What now angers Flynn is Skylstad's foggy memory of events she remembers so well. Skylstad has said he doesn't remember meeting with the abused altar boy, nor does he remember Flynn's complaint about the streaking.
"I realized [Skylstad] was not operating as a good person," she said earlier this month. "He is so much a company man that he's willing to deny reality."
Flynn quit tithing earlier this year for the first time in her life. "I love the Lord," she said, "but I don't like the church."
Two years of preying on boys
Rita Flynn didn't know it, but the altar boy was hardly alone.
O'Donnell has admitted molesting at least 11 boys while at Assumption, while denying the claims of eight others who say he abused them during that time.
By his admissions, O'Donnell victimized more boys while at Assumption than during any other period in his 15-year ministry.
O'Donnell won parents' trust by lavishing attention on their sons, court records and interviews show. He took boys for rides in his Jeep, for cruises on his 21-foot boat, and on camping trips in the mountains. He took boys to movies and McDonald's. He was a willing babysitter.
At a nearby pool, he offered quarters to boys to dive in naked. Losers in dice games had to disrobe. When alone with boys, he often reached down their shorts.
O'Donnell has admitted to molesting at least three children while in the rectory itself.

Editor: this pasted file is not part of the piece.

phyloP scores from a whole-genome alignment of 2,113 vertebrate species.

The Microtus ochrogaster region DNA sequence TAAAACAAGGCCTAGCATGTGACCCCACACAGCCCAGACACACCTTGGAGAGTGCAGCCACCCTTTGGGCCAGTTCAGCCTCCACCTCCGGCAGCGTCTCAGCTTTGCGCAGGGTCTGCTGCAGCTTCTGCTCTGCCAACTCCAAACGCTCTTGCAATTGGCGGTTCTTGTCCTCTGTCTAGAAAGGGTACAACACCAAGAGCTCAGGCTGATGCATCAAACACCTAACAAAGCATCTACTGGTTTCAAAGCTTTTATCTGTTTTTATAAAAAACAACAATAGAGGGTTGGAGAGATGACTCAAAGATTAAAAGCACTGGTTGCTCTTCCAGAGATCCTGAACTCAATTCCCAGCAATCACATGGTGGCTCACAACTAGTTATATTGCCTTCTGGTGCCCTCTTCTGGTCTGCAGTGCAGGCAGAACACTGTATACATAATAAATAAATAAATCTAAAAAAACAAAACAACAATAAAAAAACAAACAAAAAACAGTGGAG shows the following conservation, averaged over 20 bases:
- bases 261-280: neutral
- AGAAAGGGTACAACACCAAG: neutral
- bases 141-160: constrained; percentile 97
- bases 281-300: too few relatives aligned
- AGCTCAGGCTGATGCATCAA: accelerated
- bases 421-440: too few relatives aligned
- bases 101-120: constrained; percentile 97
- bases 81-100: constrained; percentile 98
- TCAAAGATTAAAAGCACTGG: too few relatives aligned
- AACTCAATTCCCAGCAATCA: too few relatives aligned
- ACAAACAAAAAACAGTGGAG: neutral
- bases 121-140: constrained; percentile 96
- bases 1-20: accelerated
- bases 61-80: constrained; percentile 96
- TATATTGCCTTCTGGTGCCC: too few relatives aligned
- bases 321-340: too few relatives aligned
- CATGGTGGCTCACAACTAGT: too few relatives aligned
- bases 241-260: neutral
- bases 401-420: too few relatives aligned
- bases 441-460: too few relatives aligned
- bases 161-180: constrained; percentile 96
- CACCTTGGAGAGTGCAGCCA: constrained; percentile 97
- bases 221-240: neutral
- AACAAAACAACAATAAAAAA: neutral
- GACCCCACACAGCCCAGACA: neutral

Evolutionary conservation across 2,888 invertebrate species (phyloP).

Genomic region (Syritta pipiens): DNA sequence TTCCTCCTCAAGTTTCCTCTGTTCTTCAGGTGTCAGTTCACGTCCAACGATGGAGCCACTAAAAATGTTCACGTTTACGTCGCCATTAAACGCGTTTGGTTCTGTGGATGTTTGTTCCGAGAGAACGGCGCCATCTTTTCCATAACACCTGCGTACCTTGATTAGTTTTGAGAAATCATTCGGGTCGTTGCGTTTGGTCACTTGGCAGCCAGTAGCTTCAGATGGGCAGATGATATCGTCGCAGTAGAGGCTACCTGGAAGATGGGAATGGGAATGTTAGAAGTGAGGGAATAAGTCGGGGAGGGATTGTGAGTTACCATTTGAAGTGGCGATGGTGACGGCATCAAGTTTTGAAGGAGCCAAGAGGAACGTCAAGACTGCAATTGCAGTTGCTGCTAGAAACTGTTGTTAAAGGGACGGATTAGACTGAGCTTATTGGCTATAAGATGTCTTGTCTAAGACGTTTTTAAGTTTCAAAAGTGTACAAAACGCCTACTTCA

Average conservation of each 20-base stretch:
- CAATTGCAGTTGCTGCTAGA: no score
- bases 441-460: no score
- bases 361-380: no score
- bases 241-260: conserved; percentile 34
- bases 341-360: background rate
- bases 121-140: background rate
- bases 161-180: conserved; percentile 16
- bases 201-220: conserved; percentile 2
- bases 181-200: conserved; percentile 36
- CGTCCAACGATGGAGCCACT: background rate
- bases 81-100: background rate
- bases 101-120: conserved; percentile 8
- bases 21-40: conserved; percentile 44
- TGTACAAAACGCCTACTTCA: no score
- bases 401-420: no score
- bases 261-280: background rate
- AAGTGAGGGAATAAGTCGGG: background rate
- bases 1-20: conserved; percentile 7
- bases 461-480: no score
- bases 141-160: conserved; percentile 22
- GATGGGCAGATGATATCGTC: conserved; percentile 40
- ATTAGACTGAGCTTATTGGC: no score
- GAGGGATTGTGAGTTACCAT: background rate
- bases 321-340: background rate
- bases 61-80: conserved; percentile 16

Skylstad lived on the second floor, O'Donnell below. Several men remember Skylstad coming down from his apartment and heralding his advance with, "It is just me, little old me."
Skylstad said he doesn't remember O'Donnell taking kids on trips or owning a boat. But he does recall boys passing through the rectory.
Children "flocked around" O'Donnell, Skylstad said. Parents liked him too.
"They were starved for someone who would take an interest in the kids," he said.
One's rise, the other's fall
In 1977, a year after leaving Assumption, Skylstad became bishop of the Yakima diocese.
While there, he dealt with at least three priests accused of sexually abusing minors. In one case, he told the priest to get outpatient counseling but allowed him to remain in his parish. A residential program would have been "really very expensive," Skylstad said.
In 1989, the church asked Skylstad to repair damage done by Spokane Bishop Lawrence Welsh, who had been arrested for drunken driving. When Welsh left for alcohol treatment, Skylstad administered the diocese. In 1990, the church named him the Spokane bishop.